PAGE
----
The popularity of sites such as ancestry.com is not really a new phenomenon. The founders took what used to be passed down through generations via mediums like family Bibles, and put it online using, for the most part, public records.
That's a great idea and it has really caught on. Congratulations to ancestry.com for that very successful business idea.
That is why I have kept a journal most of my life. From an early age, I have felt that there would be important aspects of my life and my family's lives that might be of great interest to those who come after me. I started journalling as a child with the typical things such as boys I had crushes on and how unfair my parents were to me as the oldest child (don't all oldest children feel that way?) and important events that occurred at school or in my community. But over the years, my stories have evolved into more in-depth things. I now write about things such as records of family births, deaths, marriages, divorces, our grandchildren's "firsts", last precious moments with loved ones who have passed on, my walk with God and many other things that I think generations after me might be interested in. These are the types of things you just cannot get from public record. Although, with Facebook and other social media, some families might! For my family, they will need to be able to find my many journals and my Bible to get this family history.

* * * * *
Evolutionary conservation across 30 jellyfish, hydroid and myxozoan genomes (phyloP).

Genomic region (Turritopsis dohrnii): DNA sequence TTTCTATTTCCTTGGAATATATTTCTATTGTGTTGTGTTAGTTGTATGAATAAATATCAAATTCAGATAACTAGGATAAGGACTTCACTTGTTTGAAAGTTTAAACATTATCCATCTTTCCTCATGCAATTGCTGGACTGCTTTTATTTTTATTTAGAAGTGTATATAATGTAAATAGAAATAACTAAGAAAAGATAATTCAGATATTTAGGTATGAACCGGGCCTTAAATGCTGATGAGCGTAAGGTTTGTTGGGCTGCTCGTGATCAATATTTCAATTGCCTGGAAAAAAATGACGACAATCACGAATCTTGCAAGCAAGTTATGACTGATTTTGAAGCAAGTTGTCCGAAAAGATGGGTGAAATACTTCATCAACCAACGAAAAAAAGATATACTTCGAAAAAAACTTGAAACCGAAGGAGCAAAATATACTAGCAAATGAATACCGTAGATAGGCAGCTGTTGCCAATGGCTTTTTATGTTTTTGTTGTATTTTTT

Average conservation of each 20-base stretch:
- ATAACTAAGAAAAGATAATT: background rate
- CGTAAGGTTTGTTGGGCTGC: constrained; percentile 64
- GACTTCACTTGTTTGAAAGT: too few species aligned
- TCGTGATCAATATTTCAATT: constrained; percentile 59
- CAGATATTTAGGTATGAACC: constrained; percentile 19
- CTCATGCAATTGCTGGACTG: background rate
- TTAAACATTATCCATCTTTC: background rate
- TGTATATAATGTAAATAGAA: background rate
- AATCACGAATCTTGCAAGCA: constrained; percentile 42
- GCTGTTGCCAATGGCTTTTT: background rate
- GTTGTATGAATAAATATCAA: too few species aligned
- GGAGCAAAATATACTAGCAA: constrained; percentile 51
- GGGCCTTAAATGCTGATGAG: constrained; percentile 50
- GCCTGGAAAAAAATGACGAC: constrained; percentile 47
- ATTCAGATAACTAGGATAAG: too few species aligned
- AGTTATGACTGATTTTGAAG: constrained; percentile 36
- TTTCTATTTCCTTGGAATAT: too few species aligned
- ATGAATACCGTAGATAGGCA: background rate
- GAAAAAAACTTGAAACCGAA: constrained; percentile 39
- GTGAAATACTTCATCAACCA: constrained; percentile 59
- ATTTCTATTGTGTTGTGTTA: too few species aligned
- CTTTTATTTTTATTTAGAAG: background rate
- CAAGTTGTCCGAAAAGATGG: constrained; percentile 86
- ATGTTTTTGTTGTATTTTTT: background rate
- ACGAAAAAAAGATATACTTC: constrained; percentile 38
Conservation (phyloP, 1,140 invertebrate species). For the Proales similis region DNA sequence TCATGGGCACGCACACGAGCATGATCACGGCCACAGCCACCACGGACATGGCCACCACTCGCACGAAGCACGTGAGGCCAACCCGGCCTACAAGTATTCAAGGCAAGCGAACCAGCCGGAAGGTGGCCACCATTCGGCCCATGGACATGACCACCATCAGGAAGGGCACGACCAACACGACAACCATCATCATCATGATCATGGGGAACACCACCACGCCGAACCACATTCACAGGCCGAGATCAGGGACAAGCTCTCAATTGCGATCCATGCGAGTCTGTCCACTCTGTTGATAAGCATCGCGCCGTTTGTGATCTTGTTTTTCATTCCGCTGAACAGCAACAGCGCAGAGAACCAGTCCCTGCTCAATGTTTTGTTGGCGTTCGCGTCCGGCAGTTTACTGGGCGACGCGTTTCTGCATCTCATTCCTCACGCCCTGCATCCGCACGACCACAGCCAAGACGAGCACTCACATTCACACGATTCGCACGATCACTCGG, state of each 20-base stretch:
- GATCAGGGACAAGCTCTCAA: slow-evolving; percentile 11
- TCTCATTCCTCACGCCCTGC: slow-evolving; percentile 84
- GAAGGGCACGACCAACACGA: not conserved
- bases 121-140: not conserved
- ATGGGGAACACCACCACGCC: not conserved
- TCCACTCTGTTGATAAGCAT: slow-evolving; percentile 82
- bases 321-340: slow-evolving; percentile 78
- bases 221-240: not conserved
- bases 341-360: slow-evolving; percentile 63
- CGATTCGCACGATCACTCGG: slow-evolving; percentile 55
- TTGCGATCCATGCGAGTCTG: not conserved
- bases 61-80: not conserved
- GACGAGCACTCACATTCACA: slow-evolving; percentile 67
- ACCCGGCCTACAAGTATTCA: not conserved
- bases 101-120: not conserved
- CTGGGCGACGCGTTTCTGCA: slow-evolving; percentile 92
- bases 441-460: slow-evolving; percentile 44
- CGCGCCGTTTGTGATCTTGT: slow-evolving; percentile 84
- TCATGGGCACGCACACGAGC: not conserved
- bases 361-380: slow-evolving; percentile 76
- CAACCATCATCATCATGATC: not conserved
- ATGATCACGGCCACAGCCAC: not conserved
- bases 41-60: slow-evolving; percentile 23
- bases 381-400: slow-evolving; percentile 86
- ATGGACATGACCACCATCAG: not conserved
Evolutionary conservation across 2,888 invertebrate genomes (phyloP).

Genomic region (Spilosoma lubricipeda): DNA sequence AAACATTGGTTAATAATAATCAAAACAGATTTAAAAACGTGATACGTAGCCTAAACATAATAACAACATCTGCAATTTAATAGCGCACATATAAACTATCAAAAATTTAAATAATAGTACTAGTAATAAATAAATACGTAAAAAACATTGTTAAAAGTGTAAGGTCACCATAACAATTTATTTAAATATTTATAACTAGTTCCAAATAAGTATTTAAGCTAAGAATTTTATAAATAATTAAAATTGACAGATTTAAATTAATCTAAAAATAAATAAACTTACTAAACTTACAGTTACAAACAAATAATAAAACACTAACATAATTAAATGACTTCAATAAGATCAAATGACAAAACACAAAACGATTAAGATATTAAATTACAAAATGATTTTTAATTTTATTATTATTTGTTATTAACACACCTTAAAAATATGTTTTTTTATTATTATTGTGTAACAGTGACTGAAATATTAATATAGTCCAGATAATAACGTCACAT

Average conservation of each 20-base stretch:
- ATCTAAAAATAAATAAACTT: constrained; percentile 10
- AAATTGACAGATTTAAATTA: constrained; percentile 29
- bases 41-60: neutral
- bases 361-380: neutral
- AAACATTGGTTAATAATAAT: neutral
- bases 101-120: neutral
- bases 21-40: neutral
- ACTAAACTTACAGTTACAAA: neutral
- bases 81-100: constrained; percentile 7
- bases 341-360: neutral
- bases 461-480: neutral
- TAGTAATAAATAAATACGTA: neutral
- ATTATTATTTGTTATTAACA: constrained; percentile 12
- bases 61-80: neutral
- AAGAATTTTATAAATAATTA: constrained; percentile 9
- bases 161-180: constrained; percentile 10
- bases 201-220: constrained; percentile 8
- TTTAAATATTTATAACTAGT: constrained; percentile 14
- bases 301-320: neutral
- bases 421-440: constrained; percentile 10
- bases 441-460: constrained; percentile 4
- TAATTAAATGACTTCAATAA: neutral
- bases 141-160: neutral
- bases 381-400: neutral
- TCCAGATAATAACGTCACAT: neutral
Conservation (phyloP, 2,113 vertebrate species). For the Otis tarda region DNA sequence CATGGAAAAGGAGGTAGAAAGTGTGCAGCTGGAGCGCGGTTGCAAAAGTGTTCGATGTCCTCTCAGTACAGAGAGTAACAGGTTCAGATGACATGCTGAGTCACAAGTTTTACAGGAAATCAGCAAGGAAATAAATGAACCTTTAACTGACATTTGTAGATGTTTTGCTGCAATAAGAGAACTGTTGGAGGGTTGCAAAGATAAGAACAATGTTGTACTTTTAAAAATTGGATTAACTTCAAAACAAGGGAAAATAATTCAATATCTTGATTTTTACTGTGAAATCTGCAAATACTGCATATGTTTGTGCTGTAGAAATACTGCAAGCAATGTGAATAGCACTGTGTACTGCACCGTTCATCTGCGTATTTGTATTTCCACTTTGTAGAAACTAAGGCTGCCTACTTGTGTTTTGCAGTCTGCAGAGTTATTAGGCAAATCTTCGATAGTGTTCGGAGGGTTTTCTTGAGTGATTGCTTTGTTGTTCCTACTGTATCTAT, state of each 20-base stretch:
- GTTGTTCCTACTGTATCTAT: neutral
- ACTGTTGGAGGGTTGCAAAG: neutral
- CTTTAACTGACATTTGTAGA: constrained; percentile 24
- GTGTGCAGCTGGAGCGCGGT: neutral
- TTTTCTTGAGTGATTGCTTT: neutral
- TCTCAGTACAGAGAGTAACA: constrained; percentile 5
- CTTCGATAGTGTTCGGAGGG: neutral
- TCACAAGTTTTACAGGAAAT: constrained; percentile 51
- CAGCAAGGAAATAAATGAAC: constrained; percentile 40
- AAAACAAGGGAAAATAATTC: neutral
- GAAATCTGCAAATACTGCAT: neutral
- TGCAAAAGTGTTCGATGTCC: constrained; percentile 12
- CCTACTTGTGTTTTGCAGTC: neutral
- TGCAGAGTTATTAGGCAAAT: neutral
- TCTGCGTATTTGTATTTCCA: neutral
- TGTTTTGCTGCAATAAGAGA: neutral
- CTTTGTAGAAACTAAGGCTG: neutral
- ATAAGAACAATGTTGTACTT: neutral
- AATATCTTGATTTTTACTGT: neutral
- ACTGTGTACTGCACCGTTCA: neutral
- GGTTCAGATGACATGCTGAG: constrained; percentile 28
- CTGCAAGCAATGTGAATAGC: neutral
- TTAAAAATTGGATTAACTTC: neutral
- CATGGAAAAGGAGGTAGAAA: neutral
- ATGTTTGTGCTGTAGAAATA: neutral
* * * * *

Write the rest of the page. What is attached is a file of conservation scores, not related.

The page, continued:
How do I ensure they can find the journals?
I would have loved the ability to open up journals of my ancestors and read, not just about facts and public records, but about what they were thinking, feeling, and what was going on in their community and family during their lives. I hope my family generations will want to do that as well. It will be like I'm able to talk with them personally about what was happening during my time and how much I love them, even if I never get to meet them here.
What about your family legacy?
You may not keep formal journals. But what is it you do keep? What is it that you would want your loved ones to know when you're gone? It could include anything from thoughts, prayers, poems, stories, videos and pictures; to final wishes, estate plans, and other legal or financial documents and records. A well-known financial guru, Dave Ramsey, writes about that aspect in his blog here that you may want to read. Whatever it is, don't wait until it's too late to start getting that together for your family and making it available to whomever you want.
And don't forget your digital legacy! That's more important now than ever. If you don't want your Facebook, email and other online accounts to live on well after you do, and accessible to entities that may mean harm, be sure to have a plan for those to be closed down when you go. You can use our free checklist, Managing your Digital Legacy, which can be downloaded and filled out from our website here to help with that.
Tweet: "With a little forethought you can leave a legacy for your family that is based on your real life, not just based on public record"